Glass is often one of the most unobtrusive of all building materials, but in the thriving regional centre of Traralgon, a new office of colour and confidence presents a bold face. Viridian SuperBlue, SuperGreen and Bronze are only the beginning. Inside it’s an equally intriguing story with the tenant architect installing acoustic, clear and translucent glazing. The result? Connected workspaces with priority on daylight. Here’s how a very small architecture firm created a handsome home for a vastly bigger design practice.
Project: GHD Offices Traralgon, VIC
Architect: Gerhard Giedrojc
Interior fit-out (Ground floor & level 1): GHD
Glass supplier & specialist support: Viridian
Principal Glazing: Viridian Bronze, SuperBlue™, SuperGreen™ DGU’s, ComfortPlus™ Clear, Viridian VLam™ Hush
Size: 1300 sqm
Budget: $1.7 million (excluding fitout)
Suburban and commercial shopping strips are realising the benefits where the legacy of built form is an inheritance rather than penalty. A few hours drive east of Melbourne, Traralgon is a thriving regional town with a population of 24,000 and spread of Victorian-era civic highlights—its 130 year-old Post Office for instance is a show-stopper.
Much more recent development however, is nothing if not pragmatic. This makes the addition of new offices by local architect, Gerhard Giedrojc all the more notable and the result of the considered, rather than hurried, discounted hand.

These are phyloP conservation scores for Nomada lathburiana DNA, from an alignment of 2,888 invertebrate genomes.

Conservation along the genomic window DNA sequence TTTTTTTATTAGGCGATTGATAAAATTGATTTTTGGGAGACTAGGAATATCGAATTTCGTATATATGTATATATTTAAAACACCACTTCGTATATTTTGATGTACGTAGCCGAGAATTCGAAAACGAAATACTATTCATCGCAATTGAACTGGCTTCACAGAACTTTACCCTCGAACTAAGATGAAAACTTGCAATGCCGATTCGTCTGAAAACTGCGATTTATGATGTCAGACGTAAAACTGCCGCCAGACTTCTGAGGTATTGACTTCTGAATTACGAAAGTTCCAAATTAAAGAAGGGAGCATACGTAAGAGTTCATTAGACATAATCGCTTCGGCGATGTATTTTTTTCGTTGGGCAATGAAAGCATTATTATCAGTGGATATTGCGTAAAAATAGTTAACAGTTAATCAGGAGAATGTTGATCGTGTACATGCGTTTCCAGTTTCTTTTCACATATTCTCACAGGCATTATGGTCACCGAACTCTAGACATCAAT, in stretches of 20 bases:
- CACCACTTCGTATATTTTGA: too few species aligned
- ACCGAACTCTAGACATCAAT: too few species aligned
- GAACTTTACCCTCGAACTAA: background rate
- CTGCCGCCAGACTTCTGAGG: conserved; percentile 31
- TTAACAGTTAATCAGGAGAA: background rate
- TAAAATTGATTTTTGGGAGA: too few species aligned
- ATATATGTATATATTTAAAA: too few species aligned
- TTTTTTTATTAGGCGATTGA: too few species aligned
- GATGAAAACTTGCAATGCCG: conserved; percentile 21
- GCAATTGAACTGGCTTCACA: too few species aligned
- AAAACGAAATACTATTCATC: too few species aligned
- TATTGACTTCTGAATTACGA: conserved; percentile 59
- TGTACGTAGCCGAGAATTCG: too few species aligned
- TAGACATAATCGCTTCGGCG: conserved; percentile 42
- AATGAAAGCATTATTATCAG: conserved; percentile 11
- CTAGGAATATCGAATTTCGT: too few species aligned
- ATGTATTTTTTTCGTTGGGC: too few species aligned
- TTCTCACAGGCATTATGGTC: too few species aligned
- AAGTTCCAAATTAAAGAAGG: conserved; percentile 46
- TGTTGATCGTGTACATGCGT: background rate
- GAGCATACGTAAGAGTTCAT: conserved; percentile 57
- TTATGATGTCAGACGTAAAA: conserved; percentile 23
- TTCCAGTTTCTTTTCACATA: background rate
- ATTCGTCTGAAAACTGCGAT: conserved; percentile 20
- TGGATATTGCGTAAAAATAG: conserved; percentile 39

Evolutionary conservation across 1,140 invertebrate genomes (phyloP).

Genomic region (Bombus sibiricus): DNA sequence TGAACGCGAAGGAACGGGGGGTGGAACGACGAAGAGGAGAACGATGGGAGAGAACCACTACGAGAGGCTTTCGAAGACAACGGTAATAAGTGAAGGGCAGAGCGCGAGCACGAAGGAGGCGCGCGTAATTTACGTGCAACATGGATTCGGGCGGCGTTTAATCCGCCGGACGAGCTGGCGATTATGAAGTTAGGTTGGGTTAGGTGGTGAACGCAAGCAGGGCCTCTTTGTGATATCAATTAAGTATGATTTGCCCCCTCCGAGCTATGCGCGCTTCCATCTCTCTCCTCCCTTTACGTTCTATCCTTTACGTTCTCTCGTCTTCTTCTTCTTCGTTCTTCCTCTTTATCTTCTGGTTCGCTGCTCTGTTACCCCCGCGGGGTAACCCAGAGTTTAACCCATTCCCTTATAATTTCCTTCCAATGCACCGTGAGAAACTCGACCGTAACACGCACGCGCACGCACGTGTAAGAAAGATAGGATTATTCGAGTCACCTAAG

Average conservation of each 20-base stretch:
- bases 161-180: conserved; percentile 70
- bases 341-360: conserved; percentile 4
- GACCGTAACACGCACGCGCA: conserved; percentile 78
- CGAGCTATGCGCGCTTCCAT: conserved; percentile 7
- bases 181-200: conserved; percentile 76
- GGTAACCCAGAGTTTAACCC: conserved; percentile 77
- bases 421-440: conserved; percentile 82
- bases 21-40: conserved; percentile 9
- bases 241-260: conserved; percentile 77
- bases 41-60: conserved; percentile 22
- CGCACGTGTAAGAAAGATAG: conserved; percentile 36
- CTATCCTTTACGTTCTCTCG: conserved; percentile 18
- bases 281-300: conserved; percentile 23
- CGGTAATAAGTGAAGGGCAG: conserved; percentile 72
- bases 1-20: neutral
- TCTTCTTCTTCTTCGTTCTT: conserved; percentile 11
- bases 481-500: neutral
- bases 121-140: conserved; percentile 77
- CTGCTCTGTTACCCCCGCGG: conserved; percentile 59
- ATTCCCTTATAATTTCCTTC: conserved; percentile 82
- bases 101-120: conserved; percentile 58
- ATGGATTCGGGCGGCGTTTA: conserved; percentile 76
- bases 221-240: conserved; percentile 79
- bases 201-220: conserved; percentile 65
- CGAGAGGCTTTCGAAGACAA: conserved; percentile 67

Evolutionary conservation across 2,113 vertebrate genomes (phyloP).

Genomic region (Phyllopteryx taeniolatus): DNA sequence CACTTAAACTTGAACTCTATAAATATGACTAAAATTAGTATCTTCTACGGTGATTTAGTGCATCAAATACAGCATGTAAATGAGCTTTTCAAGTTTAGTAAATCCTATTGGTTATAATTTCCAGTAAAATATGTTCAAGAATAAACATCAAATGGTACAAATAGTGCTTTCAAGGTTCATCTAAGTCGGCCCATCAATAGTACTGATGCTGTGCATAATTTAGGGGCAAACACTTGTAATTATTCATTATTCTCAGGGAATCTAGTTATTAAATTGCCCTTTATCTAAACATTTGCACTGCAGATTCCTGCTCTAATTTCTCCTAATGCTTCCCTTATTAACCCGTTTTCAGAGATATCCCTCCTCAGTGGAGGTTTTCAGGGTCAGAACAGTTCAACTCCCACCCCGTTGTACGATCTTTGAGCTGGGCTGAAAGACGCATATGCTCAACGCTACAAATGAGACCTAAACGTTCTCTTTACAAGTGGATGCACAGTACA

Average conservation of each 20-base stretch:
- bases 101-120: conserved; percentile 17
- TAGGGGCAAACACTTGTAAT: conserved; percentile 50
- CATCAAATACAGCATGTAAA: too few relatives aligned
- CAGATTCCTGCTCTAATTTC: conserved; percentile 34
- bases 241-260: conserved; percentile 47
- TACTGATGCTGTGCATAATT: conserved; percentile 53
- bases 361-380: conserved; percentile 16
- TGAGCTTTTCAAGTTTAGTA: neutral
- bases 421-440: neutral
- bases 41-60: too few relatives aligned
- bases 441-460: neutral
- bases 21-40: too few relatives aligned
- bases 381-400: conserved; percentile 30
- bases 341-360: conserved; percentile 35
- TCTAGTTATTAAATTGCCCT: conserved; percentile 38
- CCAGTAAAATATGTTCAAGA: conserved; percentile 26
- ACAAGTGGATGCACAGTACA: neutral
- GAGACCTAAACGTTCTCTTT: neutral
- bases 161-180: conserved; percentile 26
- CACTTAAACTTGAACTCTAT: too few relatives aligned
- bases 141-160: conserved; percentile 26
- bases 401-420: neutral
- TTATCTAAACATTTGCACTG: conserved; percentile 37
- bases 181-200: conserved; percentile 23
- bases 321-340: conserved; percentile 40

The result blends aesthetics and function and returns to the street, rather than drain it of interest. A multi-hued Viridian sourced glass façade has nothing to do with the one-trick, 1980s mirrored boxes. Instead the coloured performance glazing, central set-back and pavement connections all speak of a lively interaction. If only the metal entrance canopy was a more sympathetic fit—a fritted glass projection perhaps?
Global architects GHD were in need of a new regional home and went with this high-visibility low-rise to craft and office fit-out of transparency and vibrancy.
The firm required an energy efficient tenancy to reduce operating costs and also allow GHD to structure more functional staff workspaces. The developer worked with GHD to ensure that the building was the best fit possible.